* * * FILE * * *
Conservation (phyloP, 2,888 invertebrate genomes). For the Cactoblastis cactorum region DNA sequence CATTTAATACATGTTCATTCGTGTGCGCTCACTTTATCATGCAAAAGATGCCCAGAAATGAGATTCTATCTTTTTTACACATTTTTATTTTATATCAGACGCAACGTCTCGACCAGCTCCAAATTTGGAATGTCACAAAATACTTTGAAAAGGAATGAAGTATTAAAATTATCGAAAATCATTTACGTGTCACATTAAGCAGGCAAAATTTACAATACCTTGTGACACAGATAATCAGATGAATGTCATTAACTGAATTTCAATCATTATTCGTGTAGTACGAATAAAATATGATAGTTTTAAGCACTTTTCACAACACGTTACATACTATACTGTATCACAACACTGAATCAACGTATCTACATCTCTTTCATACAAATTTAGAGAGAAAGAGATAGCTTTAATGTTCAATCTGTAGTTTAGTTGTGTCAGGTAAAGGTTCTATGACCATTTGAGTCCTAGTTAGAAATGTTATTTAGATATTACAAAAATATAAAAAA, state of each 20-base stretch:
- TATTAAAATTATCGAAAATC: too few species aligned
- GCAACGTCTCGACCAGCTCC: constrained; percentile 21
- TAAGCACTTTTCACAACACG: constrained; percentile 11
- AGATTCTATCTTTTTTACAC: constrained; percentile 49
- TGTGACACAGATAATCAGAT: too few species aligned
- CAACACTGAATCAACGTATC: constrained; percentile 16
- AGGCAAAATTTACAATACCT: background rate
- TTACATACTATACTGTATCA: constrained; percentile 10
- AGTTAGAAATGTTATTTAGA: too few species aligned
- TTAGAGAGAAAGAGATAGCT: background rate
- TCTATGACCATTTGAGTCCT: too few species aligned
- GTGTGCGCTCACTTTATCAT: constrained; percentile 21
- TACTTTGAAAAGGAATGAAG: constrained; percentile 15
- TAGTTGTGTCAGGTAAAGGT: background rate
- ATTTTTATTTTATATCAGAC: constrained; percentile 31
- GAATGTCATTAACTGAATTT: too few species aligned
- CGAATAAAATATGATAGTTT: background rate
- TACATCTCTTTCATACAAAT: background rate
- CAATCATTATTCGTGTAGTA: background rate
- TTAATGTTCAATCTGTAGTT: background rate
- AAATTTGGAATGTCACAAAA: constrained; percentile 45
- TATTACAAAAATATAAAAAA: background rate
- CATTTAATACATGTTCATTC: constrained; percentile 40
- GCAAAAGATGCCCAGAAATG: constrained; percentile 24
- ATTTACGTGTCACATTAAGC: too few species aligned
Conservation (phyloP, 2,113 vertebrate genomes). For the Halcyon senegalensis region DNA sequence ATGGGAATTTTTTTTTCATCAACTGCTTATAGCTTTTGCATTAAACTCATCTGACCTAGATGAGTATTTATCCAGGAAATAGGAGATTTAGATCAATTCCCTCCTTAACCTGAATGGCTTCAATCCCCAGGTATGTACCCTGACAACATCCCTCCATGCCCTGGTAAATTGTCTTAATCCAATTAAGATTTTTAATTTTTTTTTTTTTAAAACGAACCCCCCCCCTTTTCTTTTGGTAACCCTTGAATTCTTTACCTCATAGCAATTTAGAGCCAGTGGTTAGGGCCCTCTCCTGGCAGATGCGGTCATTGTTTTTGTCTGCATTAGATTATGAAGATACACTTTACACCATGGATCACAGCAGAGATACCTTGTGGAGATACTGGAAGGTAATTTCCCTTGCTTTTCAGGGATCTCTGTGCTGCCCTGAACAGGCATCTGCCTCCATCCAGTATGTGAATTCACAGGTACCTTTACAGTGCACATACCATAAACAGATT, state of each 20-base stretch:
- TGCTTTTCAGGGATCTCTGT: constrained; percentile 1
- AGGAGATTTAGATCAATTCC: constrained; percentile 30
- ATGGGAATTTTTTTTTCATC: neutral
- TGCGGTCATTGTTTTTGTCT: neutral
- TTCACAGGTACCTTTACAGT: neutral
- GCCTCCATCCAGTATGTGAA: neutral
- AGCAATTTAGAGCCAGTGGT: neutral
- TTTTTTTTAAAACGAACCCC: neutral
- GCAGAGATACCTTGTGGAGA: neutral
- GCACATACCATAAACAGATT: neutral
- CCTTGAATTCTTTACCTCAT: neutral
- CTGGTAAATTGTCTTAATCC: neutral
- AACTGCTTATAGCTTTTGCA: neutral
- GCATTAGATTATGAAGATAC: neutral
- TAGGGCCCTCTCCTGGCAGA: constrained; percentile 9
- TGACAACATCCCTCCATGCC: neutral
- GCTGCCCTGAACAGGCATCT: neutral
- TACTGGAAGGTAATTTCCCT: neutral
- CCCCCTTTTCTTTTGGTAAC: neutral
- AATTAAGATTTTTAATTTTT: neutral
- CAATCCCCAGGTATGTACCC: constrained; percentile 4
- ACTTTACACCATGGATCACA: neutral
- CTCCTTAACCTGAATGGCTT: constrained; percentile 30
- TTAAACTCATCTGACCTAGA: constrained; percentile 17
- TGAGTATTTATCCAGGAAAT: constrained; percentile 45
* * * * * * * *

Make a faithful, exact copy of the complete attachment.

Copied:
Conservation (phyloP, 2,888 invertebrate genomes). For the Cactoblastis cactorum region DNA sequence CATTTAATACATGTTCATTCGTGTGCGCTCACTTTATCATGCAAAAGATGCCCAGAAATGAGATTCTATCTTTTTTACACATTTTTATTTTATATCAGACGCAACGTCTCGACCAGCTCCAAATTTGGAATGTCACAAAATACTTTGAAAAGGAATGAAGTATTAAAATTATCGAAAATCATTTACGTGTCACATTAAGCAGGCAAAATTTACAATACCTTGTGACACAGATAATCAGATGAATGTCATTAACTGAATTTCAATCATTATTCGTGTAGTACGAATAAAATATGATAGTTTTAAGCACTTTTCACAACACGTTACATACTATACTGTATCACAACACTGAATCAACGTATCTACATCTCTTTCATACAAATTTAGAGAGAAAGAGATAGCTTTAATGTTCAATCTGTAGTTTAGTTGTGTCAGGTAAAGGTTCTATGACCATTTGAGTCCTAGTTAGAAATGTTATTTAGATATTACAAAAATATAAAAAA, state of each 20-base stretch:
- TATTAAAATTATCGAAAATC: too few species aligned
- GCAACGTCTCGACCAGCTCC: constrained; percentile 21
- TAAGCACTTTTCACAACACG: constrained; percentile 11
- AGATTCTATCTTTTTTACAC: constrained; percentile 49
- TGTGACACAGATAATCAGAT: too few species aligned
- CAACACTGAATCAACGTATC: constrained; percentile 16
- AGGCAAAATTTACAATACCT: background rate
- TTACATACTATACTGTATCA: constrained; percentile 10
- AGTTAGAAATGTTATTTAGA: too few species aligned
- TTAGAGAGAAAGAGATAGCT: background rate
- TCTATGACCATTTGAGTCCT: too few species aligned
- GTGTGCGCTCACTTTATCAT: constrained; percentile 21
- TACTTTGAAAAGGAATGAAG: constrained; percentile 15
- TAGTTGTGTCAGGTAAAGGT: background rate
- ATTTTTATTTTATATCAGAC: constrained; percentile 31
- GAATGTCATTAACTGAATTT: too few species aligned
- CGAATAAAATATGATAGTTT: background rate
- TACATCTCTTTCATACAAAT: background rate
- CAATCATTATTCGTGTAGTA: background rate
- TTAATGTTCAATCTGTAGTT: background rate
- AAATTTGGAATGTCACAAAA: constrained; percentile 45
- TATTACAAAAATATAAAAAA: background rate
- CATTTAATACATGTTCATTC: constrained; percentile 40
- GCAAAAGATGCCCAGAAATG: constrained; percentile 24
- ATTTACGTGTCACATTAAGC: too few species aligned
Conservation (phyloP, 2,113 vertebrate genomes). For the Halcyon senegalensis region DNA sequence ATGGGAATTTTTTTTTCATCAACTGCTTATAGCTTTTGCATTAAACTCATCTGACCTAGATGAGTATTTATCCAGGAAATAGGAGATTTAGATCAATTCCCTCCTTAACCTGAATGGCTTCAATCCCCAGGTATGTACCCTGACAACATCCCTCCATGCCCTGGTAAATTGTCTTAATCCAATTAAGATTTTTAATTTTTTTTTTTTTAAAACGAACCCCCCCCCTTTTCTTTTGGTAACCCTTGAATTCTTTACCTCATAGCAATTTAGAGCCAGTGGTTAGGGCCCTCTCCTGGCAGATGCGGTCATTGTTTTTGTCTGCATTAGATTATGAAGATACACTTTACACCATGGATCACAGCAGAGATACCTTGTGGAGATACTGGAAGGTAATTTCCCTTGCTTTTCAGGGATCTCTGTGCTGCCCTGAACAGGCATCTGCCTCCATCCAGTATGTGAATTCACAGGTACCTTTACAGTGCACATACCATAAACAGATT, state of each 20-base stretch:
- TGCTTTTCAGGGATCTCTGT: constrained; percentile 1
- AGGAGATTTAGATCAATTCC: constrained; percentile 30
- ATGGGAATTTTTTTTTCATC: neutral
- TGCGGTCATTGTTTTTGTCT: neutral
- TTCACAGGTACCTTTACAGT: neutral
- GCCTCCATCCAGTATGTGAA: neutral
- AGCAATTTAGAGCCAGTGGT: neutral
- TTTTTTTTAAAACGAACCCC: neutral
- GCAGAGATACCTTGTGGAGA: neutral
- GCACATACCATAAACAGATT: neutral
- CCTTGAATTCTTTACCTCAT: neutral
- CTGGTAAATTGTCTTAATCC: neutral
- AACTGCTTATAGCTTTTGCA: neutral
- GCATTAGATTATGAAGATAC: neutral
- TAGGGCCCTCTCCTGGCAGA: constrained; percentile 9
- TGACAACATCCCTCCATGCC: neutral
- GCTGCCCTGAACAGGCATCT: neutral
- TACTGGAAGGTAATTTCCCT: neutral
- CCCCCTTTTCTTTTGGTAAC: neutral
- AATTAAGATTTTTAATTTTT: neutral
- CAATCCCCAGGTATGTACCC: constrained; percentile 4
- ACTTTACACCATGGATCACA: neutral
- CTCCTTAACCTGAATGGCTT: constrained; percentile 30
- TTAAACTCATCTGACCTAGA: constrained; percentile 17
- TGAGTATTTATCCAGGAAAT: constrained; percentile 45